Growth of Dublin must continue even as we strive for balanced regional development
But we don’t need a ‘mini’ Manhattan or City of London to make the most of our cities
Paris from on high. The narrative of increasing density seldom includes cities such as Barcelona or Paris as examples of densified cities without the dominance of high rise. Photograph: Martin Bureau/AFP via Getty Images
Since 2010 the number of people worldwide living in cities has exceeded the number of people living in rural areas. This same trend is evident in Ireland.
Our cities, and in particular Dublin, are increasingly the engine room for the economy. They attract more and more people to live, to work or to be educated. The trend is driven to a large extent by tech and internet companies that were barely known 15 years ago. While we may plan for more regional and balanced development, it would be a mistake to ignore the increasing development of our cities. It would be short-sighted and constrain economic growth.
In parts of the world, population movement and increased urbanisation is addressed by creating new cities or even allowing existing cities to sprawl further. In Ireland neither of these options are practical or desirable and the preferred option must be to make the most of our existing city footprints. With better use of brownfield or underdeveloped sites (much of it owned by the State) there are smart ways to increase population density while at the same time improving the quality of people’s lives. The opportunity is presented to improve infrastructure and connectivity, to design better buildings and to use existing amenities and green areas wisely.
Good density enables more of us to live, work, eat, sleep and play all within proximity of each other. It reduces dependency on cars, makes public transport more efficient and gives back the one commodity we are all short of – time.
Good density is key to sustaining our cities, quality of life, the economy and the environment. There is broad acceptance for the need to densify and although far from perfect, steps are being taken to facilitate more people living and working in cities. Proponents of increasing density are often viewed with suspicion and distrust as if plotting to turn our low-rise cities into Irish versions of Manhattan or the City of London. The concept is often misunderstood and the narrative seldom includes cities such as Barcelona or Paris as examples of densified cities without the dominance of high rise. In the Dublin context, few recognise that areas such as Rathmines and Ranelagh in Dublin 6 are relatively “dense” at 45 homes per hectare in comparison to 27 homes per hectare in suburban Dublin.
Increased population density can be achieved at the level of seven to nine storeys
Dublin and Cork are capable of accommodating pockets of high-rise, high-quality and socially-inclusive developments that can enhance the cityscape and the quality of living experience. Docklands and well-connected interchange areas situated away from the city centre are suited to the creation of vibrant well-designed, mixed-tenure communities. However, more broadly, increased population density can be achieved at the level of seven to nine storeys with the benefit of well-managed amenities and green areas.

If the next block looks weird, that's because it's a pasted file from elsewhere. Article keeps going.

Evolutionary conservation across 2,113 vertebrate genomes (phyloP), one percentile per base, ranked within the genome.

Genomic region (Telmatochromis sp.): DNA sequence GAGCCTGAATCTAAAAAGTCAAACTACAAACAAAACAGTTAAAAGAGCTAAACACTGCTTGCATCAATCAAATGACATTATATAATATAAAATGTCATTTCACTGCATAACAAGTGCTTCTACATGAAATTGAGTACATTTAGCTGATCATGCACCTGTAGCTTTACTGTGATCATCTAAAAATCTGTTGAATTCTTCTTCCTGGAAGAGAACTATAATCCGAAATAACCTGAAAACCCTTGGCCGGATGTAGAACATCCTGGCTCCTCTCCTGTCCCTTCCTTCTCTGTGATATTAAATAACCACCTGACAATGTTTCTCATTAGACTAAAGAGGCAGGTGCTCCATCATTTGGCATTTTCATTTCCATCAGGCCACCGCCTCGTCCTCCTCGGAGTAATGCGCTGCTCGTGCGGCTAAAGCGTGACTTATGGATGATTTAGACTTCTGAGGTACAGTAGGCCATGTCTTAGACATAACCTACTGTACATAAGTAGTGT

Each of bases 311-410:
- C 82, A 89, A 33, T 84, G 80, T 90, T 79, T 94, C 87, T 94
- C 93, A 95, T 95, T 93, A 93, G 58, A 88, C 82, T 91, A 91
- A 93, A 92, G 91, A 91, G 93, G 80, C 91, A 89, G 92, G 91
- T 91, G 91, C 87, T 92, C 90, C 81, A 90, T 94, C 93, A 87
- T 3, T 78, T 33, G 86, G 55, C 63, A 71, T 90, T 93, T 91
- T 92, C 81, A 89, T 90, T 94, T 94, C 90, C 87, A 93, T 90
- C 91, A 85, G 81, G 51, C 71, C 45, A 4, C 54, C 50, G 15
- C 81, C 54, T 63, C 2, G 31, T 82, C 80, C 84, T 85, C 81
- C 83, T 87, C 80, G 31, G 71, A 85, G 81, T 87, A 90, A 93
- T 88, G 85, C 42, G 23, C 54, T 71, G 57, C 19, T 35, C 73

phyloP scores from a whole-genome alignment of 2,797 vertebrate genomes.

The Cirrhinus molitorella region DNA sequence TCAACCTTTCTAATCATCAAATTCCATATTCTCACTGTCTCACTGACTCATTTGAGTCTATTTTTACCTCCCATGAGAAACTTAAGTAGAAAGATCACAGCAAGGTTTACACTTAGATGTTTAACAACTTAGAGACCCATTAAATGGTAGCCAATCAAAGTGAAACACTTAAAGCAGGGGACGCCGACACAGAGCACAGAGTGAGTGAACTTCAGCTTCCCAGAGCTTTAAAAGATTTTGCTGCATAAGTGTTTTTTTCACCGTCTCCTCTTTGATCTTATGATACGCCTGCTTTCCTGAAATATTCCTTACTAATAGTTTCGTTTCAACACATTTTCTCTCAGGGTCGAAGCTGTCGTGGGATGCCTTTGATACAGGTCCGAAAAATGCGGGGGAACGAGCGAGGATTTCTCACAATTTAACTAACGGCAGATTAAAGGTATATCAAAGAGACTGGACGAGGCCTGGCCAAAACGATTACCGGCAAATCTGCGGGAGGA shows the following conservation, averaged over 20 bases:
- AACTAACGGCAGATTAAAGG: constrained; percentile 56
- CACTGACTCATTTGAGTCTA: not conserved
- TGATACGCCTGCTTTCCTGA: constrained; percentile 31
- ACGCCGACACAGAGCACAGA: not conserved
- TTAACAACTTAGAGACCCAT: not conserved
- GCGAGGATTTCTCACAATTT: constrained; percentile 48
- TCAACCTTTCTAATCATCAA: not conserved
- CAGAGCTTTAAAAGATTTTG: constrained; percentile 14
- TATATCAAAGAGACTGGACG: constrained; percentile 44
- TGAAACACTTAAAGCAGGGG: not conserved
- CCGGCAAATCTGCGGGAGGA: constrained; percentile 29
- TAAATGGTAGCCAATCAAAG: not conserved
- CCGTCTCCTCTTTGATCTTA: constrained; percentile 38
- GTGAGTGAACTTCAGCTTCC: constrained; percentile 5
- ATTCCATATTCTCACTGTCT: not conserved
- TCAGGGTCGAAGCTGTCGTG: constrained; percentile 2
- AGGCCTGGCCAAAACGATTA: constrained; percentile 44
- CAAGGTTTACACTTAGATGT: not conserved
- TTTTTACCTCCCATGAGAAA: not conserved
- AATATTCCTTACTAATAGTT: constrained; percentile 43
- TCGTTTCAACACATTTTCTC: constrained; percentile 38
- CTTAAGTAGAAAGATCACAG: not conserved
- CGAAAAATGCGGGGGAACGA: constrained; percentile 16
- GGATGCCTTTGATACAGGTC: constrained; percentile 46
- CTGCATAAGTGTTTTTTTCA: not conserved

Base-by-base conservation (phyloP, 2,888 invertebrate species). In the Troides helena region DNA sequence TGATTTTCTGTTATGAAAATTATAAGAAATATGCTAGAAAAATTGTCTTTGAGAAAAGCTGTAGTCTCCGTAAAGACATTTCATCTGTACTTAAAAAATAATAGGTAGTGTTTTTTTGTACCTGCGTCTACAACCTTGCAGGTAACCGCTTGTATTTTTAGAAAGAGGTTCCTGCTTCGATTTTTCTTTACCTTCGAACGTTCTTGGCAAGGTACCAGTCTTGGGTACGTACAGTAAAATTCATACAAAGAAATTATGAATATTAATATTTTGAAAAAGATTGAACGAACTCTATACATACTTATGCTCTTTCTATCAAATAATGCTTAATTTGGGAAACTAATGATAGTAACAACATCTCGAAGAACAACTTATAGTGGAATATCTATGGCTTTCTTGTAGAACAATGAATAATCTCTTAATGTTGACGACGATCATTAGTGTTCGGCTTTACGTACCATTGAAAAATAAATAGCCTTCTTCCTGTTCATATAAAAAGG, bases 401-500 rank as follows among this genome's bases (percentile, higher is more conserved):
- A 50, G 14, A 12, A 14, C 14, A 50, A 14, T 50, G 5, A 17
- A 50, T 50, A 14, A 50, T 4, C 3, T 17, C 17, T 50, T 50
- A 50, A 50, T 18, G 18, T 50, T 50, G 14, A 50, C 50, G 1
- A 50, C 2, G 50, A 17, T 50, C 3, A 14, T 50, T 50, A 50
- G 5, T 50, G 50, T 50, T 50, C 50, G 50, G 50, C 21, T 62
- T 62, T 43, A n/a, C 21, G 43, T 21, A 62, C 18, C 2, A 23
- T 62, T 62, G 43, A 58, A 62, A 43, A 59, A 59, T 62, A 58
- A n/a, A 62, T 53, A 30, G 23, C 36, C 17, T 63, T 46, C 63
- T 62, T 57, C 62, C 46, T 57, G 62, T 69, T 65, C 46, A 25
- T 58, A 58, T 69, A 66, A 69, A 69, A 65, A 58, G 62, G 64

The success of a city densification strategy requires the collaboration of all city stakeholders and the formulation of a vision for the type of city its citizens wish to live in. Once agreed, the vision and strategy become the guiding framework for planning and design decisions as the long-term development of the city takes shape. The Dublin City Development Plan 2016-2022 is a good and useful example of such a statement of intent; however there is a risk that it becomes a statement at a point in time rather than a “live” document to be updated and reviewed. After all, people’s needs and patterns of living change over time. Local area plans and revisions by central government provide useful updates and amendments over the lifetime of a city development plan.
So what else?
Good density provides for the mixed-use of land. It includes a balance of residential, commercial, retail and amenity or leisure uses. Buildings are used by different groups and are activated throughout the day and into the evening. Residents can live, work, shop, eat and play within 15-20 minutes of each other reducing unnecessary travel time and expense.
Good density is cohesive and inclusive. More than economic needs it enhances the living experience of city residents and supports quality living regardless of income and social status. It is designed to benefit all city residents and communities.
Much has changed
While legacy “density” projects of the ‘60s and ‘70s are sometimes referenced as evidence of the negative impact of density, much has changed. Though it need not mean high rise, the modern definition of good density does mean high-quality design. This includes the design of buildings, the public realm and a focus on placemaking.
In addition to quality design, modern methods of construction deliver higher-density buildings (including homes) that have less negative impact on the environment. They use less energy, save water and make better use of publicly-funded transport.
Increasing density or more accurately increasing the population density of our cities is a good thing and should be promoted. It is not a panacea. However, properly executed with attention to quality of design, it will deliver a city that is not only more pleasurable to live in but is more socially and environmentally sustainable for future generations.
- Andrew Kinsella is the national co-ordinator for Urban Land Institute Ireland.